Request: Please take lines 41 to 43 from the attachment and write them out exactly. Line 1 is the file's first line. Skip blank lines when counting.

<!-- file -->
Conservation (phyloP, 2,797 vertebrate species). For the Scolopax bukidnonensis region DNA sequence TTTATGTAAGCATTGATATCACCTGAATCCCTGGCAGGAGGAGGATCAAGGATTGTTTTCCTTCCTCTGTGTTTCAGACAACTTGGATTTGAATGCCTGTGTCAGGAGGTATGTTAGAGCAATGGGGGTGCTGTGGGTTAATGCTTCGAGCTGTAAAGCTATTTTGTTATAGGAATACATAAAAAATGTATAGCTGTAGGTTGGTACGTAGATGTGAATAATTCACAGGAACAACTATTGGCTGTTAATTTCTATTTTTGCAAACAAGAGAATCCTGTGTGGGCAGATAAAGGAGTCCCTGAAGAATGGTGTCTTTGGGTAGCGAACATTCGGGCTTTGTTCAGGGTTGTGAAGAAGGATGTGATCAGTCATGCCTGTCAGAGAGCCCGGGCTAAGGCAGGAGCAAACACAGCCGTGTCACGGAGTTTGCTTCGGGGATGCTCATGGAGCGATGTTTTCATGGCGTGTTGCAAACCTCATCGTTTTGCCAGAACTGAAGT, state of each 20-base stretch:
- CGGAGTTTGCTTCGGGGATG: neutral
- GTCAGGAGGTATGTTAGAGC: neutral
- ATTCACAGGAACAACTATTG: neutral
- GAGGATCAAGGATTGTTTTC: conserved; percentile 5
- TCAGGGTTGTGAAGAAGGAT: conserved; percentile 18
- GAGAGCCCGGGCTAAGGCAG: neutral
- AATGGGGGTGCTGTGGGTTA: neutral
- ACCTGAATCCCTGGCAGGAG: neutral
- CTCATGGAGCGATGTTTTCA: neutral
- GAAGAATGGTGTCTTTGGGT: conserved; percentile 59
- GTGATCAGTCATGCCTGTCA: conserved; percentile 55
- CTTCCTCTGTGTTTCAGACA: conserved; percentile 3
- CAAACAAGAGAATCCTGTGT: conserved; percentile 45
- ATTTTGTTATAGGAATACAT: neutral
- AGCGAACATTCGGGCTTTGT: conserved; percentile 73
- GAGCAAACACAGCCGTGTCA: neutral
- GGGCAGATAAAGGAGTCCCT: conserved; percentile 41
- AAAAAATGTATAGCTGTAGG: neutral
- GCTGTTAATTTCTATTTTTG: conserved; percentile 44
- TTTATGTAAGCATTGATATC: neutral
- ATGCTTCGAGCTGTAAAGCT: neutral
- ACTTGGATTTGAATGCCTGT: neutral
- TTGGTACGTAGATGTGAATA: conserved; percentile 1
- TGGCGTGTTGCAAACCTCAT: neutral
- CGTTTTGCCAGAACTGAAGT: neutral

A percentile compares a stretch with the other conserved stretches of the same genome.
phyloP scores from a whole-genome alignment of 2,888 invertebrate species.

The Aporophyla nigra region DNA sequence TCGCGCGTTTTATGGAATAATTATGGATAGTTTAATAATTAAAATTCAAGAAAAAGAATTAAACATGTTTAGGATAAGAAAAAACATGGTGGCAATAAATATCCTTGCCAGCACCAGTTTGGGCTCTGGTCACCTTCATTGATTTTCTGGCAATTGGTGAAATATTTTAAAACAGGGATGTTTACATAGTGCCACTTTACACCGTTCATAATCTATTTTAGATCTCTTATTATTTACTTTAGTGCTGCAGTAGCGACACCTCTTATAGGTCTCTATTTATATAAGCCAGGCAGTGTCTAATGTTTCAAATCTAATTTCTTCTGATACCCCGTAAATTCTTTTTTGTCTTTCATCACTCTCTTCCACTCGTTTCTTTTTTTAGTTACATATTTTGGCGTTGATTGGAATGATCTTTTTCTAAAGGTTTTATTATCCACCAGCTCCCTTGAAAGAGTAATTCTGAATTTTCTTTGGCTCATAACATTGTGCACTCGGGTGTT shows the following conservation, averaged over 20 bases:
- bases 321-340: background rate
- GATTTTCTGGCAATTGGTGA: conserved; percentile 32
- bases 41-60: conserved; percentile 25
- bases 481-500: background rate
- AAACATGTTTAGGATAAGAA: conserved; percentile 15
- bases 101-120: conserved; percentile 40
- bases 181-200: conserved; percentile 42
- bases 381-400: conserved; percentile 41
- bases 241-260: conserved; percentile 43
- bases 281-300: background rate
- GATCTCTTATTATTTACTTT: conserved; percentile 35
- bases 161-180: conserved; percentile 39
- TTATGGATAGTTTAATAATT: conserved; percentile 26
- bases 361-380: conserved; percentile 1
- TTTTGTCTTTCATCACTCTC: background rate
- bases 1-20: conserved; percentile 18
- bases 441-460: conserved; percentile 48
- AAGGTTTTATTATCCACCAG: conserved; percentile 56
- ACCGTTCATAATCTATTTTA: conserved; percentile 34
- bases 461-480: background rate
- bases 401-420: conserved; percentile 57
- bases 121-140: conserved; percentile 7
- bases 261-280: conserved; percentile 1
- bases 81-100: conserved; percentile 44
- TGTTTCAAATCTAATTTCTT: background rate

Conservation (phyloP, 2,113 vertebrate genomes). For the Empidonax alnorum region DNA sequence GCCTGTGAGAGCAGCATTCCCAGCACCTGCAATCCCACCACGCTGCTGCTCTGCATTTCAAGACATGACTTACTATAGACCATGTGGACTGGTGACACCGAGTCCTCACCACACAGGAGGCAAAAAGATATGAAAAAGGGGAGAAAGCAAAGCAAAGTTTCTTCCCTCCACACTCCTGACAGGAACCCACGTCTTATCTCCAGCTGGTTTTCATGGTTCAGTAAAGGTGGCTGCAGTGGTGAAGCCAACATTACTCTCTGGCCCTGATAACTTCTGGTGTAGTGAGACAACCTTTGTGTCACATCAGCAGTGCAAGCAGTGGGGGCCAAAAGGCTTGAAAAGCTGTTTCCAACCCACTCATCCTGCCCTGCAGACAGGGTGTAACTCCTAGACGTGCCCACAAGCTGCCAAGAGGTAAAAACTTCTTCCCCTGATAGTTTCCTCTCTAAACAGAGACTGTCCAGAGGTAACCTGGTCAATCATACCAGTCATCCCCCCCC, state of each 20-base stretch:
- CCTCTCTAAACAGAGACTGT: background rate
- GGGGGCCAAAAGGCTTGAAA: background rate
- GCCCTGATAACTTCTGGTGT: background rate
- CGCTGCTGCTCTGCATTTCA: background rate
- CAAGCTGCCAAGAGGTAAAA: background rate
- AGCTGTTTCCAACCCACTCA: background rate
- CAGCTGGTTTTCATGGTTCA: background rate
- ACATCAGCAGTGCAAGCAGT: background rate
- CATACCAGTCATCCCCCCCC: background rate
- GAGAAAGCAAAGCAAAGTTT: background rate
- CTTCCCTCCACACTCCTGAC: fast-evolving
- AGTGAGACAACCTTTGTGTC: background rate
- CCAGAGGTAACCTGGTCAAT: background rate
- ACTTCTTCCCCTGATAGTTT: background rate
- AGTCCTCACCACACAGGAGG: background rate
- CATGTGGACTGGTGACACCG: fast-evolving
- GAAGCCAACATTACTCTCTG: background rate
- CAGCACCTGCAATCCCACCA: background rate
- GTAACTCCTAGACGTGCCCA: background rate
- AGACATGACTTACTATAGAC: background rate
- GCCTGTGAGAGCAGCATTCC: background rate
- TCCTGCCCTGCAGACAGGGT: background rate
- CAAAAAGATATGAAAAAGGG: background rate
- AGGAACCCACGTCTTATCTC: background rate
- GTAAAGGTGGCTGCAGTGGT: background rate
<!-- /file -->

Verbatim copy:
- bases 161-180: conserved; percentile 39
- TTATGGATAGTTTAATAATT: conserved; percentile 26
- bases 361-380: conserved; percentile 1